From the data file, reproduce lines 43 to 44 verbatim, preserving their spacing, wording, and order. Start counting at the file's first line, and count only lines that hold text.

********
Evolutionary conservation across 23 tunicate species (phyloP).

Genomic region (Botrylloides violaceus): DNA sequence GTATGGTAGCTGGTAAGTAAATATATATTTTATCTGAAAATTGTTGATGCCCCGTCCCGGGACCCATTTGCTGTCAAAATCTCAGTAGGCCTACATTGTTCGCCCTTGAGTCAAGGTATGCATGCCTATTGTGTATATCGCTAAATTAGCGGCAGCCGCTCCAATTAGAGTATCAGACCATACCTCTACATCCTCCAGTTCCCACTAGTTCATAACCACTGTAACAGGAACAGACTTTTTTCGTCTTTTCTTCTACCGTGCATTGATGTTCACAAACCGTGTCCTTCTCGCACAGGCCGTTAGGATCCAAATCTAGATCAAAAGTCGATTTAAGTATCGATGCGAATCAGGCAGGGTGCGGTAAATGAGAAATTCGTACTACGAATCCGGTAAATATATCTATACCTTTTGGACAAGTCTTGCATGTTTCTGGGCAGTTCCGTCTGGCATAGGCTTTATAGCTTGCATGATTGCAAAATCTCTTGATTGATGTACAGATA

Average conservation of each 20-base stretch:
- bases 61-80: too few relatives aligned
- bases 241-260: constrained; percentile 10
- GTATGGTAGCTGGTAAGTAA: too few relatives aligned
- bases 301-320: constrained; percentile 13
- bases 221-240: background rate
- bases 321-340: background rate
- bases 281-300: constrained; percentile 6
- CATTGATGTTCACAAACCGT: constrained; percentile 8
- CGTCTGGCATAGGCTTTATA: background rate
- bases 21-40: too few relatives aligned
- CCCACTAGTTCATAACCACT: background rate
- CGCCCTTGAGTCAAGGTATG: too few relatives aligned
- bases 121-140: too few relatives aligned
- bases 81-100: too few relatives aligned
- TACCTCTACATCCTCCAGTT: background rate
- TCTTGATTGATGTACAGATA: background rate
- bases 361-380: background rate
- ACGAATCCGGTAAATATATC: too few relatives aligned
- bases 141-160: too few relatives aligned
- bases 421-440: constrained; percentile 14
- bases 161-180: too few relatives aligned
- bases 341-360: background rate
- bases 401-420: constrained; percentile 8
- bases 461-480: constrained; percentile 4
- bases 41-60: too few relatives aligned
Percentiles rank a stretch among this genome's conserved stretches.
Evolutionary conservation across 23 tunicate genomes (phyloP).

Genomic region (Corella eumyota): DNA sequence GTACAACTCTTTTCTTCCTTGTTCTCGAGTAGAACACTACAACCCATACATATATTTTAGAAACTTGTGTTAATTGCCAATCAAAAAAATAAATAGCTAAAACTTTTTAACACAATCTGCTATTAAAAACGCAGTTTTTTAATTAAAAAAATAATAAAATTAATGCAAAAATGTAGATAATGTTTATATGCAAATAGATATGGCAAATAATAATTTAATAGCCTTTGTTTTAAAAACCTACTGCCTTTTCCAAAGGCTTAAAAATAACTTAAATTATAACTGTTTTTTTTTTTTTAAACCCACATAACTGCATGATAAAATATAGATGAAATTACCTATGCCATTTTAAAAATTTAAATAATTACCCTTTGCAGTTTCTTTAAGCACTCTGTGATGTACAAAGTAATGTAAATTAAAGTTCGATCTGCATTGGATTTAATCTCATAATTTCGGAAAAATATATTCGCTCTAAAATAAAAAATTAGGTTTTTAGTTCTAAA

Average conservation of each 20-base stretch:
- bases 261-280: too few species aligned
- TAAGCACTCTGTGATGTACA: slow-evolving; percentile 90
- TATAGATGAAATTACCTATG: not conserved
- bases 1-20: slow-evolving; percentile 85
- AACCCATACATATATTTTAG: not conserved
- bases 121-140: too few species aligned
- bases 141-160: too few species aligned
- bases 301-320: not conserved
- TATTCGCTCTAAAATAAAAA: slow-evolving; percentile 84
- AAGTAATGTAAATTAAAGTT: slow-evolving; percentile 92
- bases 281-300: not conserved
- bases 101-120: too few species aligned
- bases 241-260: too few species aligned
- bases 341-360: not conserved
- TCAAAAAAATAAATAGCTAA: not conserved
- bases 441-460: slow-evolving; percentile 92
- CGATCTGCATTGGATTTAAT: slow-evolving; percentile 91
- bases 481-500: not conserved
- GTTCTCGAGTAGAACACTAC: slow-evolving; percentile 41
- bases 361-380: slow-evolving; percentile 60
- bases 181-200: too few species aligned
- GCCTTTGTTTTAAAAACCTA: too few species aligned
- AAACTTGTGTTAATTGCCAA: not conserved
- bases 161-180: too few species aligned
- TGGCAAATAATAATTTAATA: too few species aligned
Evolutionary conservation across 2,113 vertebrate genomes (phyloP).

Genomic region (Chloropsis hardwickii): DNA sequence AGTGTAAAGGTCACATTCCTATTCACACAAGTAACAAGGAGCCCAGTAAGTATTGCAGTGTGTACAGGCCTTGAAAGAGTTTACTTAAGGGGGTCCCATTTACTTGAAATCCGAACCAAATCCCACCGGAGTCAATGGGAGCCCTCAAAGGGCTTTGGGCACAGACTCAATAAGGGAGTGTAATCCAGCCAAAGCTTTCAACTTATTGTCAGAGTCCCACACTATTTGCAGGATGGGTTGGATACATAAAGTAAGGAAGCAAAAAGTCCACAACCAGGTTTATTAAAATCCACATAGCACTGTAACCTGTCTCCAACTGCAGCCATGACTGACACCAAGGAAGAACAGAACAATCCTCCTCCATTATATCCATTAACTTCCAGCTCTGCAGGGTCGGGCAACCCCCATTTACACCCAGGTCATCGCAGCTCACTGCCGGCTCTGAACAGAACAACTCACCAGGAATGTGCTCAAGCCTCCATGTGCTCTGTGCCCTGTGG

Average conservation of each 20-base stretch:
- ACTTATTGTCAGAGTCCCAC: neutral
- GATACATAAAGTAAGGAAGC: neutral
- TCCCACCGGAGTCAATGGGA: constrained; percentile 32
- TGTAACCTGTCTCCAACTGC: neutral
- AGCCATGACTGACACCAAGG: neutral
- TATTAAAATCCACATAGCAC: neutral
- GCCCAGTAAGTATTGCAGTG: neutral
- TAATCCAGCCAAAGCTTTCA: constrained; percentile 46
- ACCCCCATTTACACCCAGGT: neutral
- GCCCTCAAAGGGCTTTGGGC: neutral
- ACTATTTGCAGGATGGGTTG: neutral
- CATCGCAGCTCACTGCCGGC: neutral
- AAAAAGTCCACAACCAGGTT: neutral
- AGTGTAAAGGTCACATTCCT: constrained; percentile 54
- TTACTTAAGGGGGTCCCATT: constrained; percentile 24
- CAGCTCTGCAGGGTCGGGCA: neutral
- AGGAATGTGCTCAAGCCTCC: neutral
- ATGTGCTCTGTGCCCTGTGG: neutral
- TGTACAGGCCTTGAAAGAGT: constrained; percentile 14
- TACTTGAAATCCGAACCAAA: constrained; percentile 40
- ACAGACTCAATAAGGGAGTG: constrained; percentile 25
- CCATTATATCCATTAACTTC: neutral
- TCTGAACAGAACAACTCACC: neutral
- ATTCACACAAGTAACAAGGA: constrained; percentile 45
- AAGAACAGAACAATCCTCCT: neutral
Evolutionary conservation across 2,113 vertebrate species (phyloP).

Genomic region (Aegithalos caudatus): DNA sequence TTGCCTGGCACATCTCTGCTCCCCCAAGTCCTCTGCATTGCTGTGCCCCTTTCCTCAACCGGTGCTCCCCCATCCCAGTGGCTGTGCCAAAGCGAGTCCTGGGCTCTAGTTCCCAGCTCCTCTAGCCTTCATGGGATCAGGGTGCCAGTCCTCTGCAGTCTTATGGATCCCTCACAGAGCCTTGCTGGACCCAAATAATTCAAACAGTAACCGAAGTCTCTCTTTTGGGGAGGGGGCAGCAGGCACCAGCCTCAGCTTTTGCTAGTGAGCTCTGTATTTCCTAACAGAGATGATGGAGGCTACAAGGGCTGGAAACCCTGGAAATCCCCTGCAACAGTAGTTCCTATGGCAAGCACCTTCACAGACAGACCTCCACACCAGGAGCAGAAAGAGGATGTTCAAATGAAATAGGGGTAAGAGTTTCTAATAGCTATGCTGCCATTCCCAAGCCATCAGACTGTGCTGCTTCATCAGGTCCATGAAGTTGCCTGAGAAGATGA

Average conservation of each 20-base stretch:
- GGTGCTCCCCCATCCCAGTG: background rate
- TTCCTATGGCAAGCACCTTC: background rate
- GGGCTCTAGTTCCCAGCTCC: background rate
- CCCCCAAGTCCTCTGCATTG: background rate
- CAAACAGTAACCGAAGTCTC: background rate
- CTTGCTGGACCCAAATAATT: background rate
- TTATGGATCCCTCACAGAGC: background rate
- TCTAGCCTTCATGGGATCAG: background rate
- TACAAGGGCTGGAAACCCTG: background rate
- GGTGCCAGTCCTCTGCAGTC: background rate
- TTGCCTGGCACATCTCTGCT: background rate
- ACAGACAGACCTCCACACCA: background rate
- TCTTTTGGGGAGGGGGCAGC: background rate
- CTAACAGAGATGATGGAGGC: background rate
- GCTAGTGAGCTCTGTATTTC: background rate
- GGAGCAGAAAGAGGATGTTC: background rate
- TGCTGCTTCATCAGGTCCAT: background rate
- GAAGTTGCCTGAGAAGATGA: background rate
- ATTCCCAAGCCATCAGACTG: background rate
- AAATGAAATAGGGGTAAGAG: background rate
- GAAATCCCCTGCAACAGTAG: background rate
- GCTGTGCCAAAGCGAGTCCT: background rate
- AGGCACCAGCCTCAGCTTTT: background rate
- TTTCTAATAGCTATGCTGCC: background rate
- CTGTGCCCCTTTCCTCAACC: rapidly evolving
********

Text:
- bases 281-300: not conserved
- bases 101-120: too few species aligned